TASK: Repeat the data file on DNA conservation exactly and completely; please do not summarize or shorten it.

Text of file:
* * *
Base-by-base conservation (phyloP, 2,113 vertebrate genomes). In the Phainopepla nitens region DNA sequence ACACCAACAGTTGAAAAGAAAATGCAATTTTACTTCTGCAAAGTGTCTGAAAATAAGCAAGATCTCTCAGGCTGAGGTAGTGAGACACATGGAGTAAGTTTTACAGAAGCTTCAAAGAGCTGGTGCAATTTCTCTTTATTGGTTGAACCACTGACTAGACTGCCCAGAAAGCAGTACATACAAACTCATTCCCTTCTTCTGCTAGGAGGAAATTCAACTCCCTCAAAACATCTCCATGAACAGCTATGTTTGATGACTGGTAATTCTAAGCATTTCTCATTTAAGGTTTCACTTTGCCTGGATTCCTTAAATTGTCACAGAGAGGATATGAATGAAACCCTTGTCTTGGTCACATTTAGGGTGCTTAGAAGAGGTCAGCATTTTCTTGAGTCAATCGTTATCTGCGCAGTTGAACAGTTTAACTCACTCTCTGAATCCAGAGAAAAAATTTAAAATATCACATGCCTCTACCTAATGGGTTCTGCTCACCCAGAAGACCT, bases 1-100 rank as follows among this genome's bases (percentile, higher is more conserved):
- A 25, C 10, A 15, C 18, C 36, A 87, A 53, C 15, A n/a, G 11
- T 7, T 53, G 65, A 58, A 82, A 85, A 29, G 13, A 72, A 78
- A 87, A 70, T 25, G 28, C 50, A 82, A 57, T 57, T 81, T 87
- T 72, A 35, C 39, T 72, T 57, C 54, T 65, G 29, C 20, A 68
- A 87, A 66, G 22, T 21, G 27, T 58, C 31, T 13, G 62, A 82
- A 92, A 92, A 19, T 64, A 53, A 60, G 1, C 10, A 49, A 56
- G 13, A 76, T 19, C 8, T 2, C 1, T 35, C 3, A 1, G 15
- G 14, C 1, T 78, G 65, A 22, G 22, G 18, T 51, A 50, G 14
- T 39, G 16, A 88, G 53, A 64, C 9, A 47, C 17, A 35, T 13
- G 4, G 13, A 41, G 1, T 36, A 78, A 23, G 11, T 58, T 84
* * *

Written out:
Base-by-base conservation (phyloP, 2,113 vertebrate genomes). In the Phainopepla nitens region DNA sequence ACACCAACAGTTGAAAAGAAAATGCAATTTTACTTCTGCAAAGTGTCTGAAAATAAGCAAGATCTCTCAGGCTGAGGTAGTGAGACACATGGAGTAAGTTTTACAGAAGCTTCAAAGAGCTGGTGCAATTTCTCTTTATTGGTTGAACCACTGACTAGACTGCCCAGAAAGCAGTACATACAAACTCATTCCCTTCTTCTGCTAGGAGGAAATTCAACTCCCTCAAAACATCTCCATGAACAGCTATGTTTGATGACTGGTAATTCTAAGCATTTCTCATTTAAGGTTTCACTTTGCCTGGATTCCTTAAATTGTCACAGAGAGGATATGAATGAAACCCTTGTCTTGGTCACATTTAGGGTGCTTAGAAGAGGTCAGCATTTTCTTGAGTCAATCGTTATCTGCGCAGTTGAACAGTTTAACTCACTCTCTGAATCCAGAGAAAAAATTTAAAATATCACATGCCTCTACCTAATGGGTTCTGCTCACCCAGAAGACCT, bases 1-100 rank as follows among this genome's bases (percentile, higher is more conserved):
- A 25, C 10, A 15, C 18, C 36, A 87, A 53, C 15, A n/a, G 11
- T 7, T 53, G 65, A 58, A 82, A 85, A 29, G 13, A 72, A 78
- A 87, A 70, T 25, G 28, C 50, A 82, A 57, T 57, T 81, T 87
- T 72, A 35, C 39, T 72, T 57, C 54, T 65, G 29, C 20, A 68
- A 87, A 66, G 22, T 21, G 27, T 58, C 31, T 13, G 62, A 82
- A 92, A 92, A 19, T 64, A 53, A 60, G 1, C 10, A 49, A 56
- G 13, A 76, T 19, C 8, T 2, C 1, T 35, C 3, A 1, G 15
- G 14, C 1, T 78, G 65, A 22, G 22, G 18, T 51, A 50, G 14
- T 39, G 16, A 88, G 53, A 64, C 9, A 47, C 17, A 35, T 13
- G 4, G 13, A 41, G 1, T 36, A 78, A 23, G 11, T 58, T 84